Staff Publications

Staff Publications

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    'Staff publications' is the digital repository of Wageningen University & Research

    'Staff publications' contains references to publications authored by Wageningen University staff from 1976 onward.

    Publications authored by the staff of the Research Institutes are available from 1995 onwards.

    Full text documents are added when available. The database is updated daily and currently holds about 240,000 items, of which 72,000 in open access.

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Record number 509964
Title Development and distribution of quality related compounds in apples during growth
Author(s) Sadar, N.; Urbanek Krajnc, A.; Tojnko, S.; Tijskens, L.M.M.; Schouten, R.E.; Unuk, T.
Source Scientia Horticulturae 213 (2016). - ISSN 0304-4238 - p. 222 - 231.
Department(s) Horticulture and Product Physiology Group
Publication type Refereed Article in a scientific journal
Publication year 2016
Keyword(s) Apple - Biopsy sampling - Colour - Modeling - Organic acids - Sugars - Taste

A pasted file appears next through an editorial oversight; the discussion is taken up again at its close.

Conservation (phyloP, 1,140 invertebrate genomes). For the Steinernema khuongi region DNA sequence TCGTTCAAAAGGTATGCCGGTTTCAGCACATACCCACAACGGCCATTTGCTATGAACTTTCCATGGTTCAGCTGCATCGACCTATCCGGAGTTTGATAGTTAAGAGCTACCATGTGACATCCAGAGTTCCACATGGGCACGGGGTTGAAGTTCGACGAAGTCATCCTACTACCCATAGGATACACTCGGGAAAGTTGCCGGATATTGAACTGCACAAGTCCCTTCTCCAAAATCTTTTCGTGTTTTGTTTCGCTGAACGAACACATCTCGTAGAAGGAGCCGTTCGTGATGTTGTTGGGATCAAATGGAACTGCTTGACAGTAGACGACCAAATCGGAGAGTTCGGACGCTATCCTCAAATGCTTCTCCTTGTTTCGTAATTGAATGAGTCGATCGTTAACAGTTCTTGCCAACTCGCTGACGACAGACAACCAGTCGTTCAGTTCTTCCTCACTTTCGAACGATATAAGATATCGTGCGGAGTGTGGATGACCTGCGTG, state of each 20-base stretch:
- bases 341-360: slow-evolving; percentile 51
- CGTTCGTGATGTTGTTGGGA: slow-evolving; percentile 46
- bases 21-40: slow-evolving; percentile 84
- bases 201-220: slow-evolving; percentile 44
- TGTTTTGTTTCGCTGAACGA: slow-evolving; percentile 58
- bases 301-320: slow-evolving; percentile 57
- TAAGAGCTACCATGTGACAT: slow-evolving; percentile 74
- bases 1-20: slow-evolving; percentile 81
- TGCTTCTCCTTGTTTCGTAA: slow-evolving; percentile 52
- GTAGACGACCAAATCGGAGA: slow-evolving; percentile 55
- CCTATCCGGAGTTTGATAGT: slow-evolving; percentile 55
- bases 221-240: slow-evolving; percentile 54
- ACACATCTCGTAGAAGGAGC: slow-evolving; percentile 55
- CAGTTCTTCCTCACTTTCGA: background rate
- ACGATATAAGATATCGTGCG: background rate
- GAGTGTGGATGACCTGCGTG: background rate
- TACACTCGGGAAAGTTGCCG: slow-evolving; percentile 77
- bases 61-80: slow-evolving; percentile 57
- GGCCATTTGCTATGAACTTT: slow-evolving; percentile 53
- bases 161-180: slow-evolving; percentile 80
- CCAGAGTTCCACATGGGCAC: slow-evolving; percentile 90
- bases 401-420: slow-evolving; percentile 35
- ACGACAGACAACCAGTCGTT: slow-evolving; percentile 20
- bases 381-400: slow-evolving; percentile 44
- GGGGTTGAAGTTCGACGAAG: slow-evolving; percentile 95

Colour and taste are important attributes of apple fruit quality and have therefore been widely studied. Nevertheless, because of the destructive sampling methods commonly used to obtain the data, and of the subsequent traditional analyses, ignoring the effects of biological variation, the knowledge on the kinetic mechanisms of synthesis and degradation of individual quality components during fruit development and growth is still lacking. Spatio-temporal changes of taste components (sugars: fructose, sucrose, glucose, organic acids: malic, citric, shikimic and fumaric acid) and colour aspects (a) in individual apple fruits were monitored to assess the dynamics and mechanisms of change during development and ripening with respect to location within fruit as a factor and the variation between individual apples. Data were analysed with non-linear indexed regression based on either a logistic or an exponential process oriented model assessing the technical variation simultaneously. The rate constants for colour or taste component were roughly similar between cultivars, suggesting a similar mechanism of development and confirming the generic nature of the model. There was a very large biological variation in individual quality components observed in the raw data (the biological variation), which can be almost exclusively explained by the difference in the maturity stage between individual fruit. The explained parts (R2 adj) were, with one exception, higher than 0.90. The major contribution of this study is the fact that all the herein monitored taste defining components can be analysed and described with the same process-oriented model.

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